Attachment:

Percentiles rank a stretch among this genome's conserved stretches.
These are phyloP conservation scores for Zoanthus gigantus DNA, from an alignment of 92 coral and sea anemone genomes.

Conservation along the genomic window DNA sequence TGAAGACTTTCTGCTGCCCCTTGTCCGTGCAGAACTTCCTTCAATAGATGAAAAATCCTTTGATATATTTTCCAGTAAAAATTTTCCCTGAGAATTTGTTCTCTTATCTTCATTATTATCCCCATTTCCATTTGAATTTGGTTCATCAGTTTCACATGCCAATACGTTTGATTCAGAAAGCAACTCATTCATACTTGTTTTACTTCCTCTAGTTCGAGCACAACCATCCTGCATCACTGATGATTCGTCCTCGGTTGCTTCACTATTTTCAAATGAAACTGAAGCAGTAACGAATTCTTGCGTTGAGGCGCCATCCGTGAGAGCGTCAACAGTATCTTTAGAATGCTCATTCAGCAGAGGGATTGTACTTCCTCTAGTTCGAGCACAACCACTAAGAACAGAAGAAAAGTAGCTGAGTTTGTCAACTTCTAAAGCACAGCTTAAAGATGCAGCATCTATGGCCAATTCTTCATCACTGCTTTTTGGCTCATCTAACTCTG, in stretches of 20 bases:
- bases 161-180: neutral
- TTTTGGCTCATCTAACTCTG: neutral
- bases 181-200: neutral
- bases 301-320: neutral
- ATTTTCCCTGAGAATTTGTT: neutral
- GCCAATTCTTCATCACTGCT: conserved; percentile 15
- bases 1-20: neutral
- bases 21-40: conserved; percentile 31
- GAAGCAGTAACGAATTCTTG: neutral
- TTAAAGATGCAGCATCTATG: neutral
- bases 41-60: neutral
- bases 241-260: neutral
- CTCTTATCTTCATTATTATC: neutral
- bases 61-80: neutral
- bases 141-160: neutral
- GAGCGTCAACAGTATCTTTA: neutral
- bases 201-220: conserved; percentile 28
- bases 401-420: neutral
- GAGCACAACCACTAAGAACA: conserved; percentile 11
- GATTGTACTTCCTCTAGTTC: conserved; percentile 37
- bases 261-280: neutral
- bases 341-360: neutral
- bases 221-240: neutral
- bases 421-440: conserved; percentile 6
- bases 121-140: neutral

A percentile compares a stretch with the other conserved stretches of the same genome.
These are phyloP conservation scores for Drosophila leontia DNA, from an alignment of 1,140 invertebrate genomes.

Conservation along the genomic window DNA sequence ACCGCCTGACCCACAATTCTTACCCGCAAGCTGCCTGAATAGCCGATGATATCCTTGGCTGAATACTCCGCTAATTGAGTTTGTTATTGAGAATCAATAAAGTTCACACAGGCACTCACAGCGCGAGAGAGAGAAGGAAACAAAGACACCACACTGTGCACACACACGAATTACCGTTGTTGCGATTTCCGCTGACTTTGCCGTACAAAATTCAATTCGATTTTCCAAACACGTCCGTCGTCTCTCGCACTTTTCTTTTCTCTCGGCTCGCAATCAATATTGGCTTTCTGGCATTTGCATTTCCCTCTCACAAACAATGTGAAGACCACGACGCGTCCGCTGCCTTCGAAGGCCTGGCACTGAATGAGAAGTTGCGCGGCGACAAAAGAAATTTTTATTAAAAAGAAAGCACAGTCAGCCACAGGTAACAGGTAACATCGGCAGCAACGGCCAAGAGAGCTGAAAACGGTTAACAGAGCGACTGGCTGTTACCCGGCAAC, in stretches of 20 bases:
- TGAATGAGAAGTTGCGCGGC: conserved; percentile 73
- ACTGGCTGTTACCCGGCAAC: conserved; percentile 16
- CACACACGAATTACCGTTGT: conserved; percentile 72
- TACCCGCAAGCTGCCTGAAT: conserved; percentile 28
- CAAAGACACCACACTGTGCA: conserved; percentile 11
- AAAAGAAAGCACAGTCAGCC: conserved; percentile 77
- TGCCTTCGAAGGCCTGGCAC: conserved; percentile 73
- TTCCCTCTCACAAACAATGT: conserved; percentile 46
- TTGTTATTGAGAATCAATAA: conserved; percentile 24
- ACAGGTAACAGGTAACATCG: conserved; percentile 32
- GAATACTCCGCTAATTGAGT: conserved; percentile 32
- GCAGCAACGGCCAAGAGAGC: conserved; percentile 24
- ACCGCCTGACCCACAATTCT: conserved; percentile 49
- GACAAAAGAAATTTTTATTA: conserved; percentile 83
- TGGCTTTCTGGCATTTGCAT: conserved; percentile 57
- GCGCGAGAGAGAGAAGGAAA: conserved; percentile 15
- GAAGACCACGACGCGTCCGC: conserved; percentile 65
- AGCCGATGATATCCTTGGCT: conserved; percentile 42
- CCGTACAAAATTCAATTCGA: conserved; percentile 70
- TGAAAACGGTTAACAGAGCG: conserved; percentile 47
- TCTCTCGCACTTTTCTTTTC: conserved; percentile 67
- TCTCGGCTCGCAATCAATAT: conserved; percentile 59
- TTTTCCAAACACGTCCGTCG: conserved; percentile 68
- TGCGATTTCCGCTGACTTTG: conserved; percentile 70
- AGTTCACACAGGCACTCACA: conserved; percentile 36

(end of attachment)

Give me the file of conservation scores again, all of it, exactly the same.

Percentiles rank a stretch among this genome's conserved stretches.
These are phyloP conservation scores for Zoanthus gigantus DNA, from an alignment of 92 coral and sea anemone genomes.

Conservation along the genomic window DNA sequence TGAAGACTTTCTGCTGCCCCTTGTCCGTGCAGAACTTCCTTCAATAGATGAAAAATCCTTTGATATATTTTCCAGTAAAAATTTTCCCTGAGAATTTGTTCTCTTATCTTCATTATTATCCCCATTTCCATTTGAATTTGGTTCATCAGTTTCACATGCCAATACGTTTGATTCAGAAAGCAACTCATTCATACTTGTTTTACTTCCTCTAGTTCGAGCACAACCATCCTGCATCACTGATGATTCGTCCTCGGTTGCTTCACTATTTTCAAATGAAACTGAAGCAGTAACGAATTCTTGCGTTGAGGCGCCATCCGTGAGAGCGTCAACAGTATCTTTAGAATGCTCATTCAGCAGAGGGATTGTACTTCCTCTAGTTCGAGCACAACCACTAAGAACAGAAGAAAAGTAGCTGAGTTTGTCAACTTCTAAAGCACAGCTTAAAGATGCAGCATCTATGGCCAATTCTTCATCACTGCTTTTTGGCTCATCTAACTCTG, in stretches of 20 bases:
- bases 161-180: neutral
- TTTTGGCTCATCTAACTCTG: neutral
- bases 181-200: neutral
- bases 301-320: neutral
- ATTTTCCCTGAGAATTTGTT: neutral
- GCCAATTCTTCATCACTGCT: conserved; percentile 15
- bases 1-20: neutral
- bases 21-40: conserved; percentile 31
- GAAGCAGTAACGAATTCTTG: neutral
- TTAAAGATGCAGCATCTATG: neutral
- bases 41-60: neutral
- bases 241-260: neutral
- CTCTTATCTTCATTATTATC: neutral
- bases 61-80: neutral
- bases 141-160: neutral
- GAGCGTCAACAGTATCTTTA: neutral
- bases 201-220: conserved; percentile 28
- bases 401-420: neutral
- GAGCACAACCACTAAGAACA: conserved; percentile 11
- GATTGTACTTCCTCTAGTTC: conserved; percentile 37
- bases 261-280: neutral
- bases 341-360: neutral
- bases 221-240: neutral
- bases 421-440: conserved; percentile 6
- bases 121-140: neutral

A percentile compares a stretch with the other conserved stretches of the same genome.
These are phyloP conservation scores for Drosophila leontia DNA, from an alignment of 1,140 invertebrate genomes.

Conservation along the genomic window DNA sequence ACCGCCTGACCCACAATTCTTACCCGCAAGCTGCCTGAATAGCCGATGATATCCTTGGCTGAATACTCCGCTAATTGAGTTTGTTATTGAGAATCAATAAAGTTCACACAGGCACTCACAGCGCGAGAGAGAGAAGGAAACAAAGACACCACACTGTGCACACACACGAATTACCGTTGTTGCGATTTCCGCTGACTTTGCCGTACAAAATTCAATTCGATTTTCCAAACACGTCCGTCGTCTCTCGCACTTTTCTTTTCTCTCGGCTCGCAATCAATATTGGCTTTCTGGCATTTGCATTTCCCTCTCACAAACAATGTGAAGACCACGACGCGTCCGCTGCCTTCGAAGGCCTGGCACTGAATGAGAAGTTGCGCGGCGACAAAAGAAATTTTTATTAAAAAGAAAGCACAGTCAGCCACAGGTAACAGGTAACATCGGCAGCAACGGCCAAGAGAGCTGAAAACGGTTAACAGAGCGACTGGCTGTTACCCGGCAAC, in stretches of 20 bases:
- TGAATGAGAAGTTGCGCGGC: conserved; percentile 73
- ACTGGCTGTTACCCGGCAAC: conserved; percentile 16
- CACACACGAATTACCGTTGT: conserved; percentile 72
- TACCCGCAAGCTGCCTGAAT: conserved; percentile 28
- CAAAGACACCACACTGTGCA: conserved; percentile 11
- AAAAGAAAGCACAGTCAGCC: conserved; percentile 77
- TGCCTTCGAAGGCCTGGCAC: conserved; percentile 73
- TTCCCTCTCACAAACAATGT: conserved; percentile 46
- TTGTTATTGAGAATCAATAA: conserved; percentile 24
- ACAGGTAACAGGTAACATCG: conserved; percentile 32
- GAATACTCCGCTAATTGAGT: conserved; percentile 32
- GCAGCAACGGCCAAGAGAGC: conserved; percentile 24
- ACCGCCTGACCCACAATTCT: conserved; percentile 49
- GACAAAAGAAATTTTTATTA: conserved; percentile 83
- TGGCTTTCTGGCATTTGCAT: conserved; percentile 57
- GCGCGAGAGAGAGAAGGAAA: conserved; percentile 15
- GAAGACCACGACGCGTCCGC: conserved; percentile 65
- AGCCGATGATATCCTTGGCT: conserved; percentile 42
- CCGTACAAAATTCAATTCGA: conserved; percentile 70
- TGAAAACGGTTAACAGAGCG: conserved; percentile 47
- TCTCTCGCACTTTTCTTTTC: conserved; percentile 67
- TCTCGGCTCGCAATCAATAT: conserved; percentile 59
- TTTTCCAAACACGTCCGTCG: conserved; percentile 68
- TGCGATTTCCGCTGACTTTG: conserved; percentile 70
- AGTTCACACAGGCACTCACA: conserved; percentile 36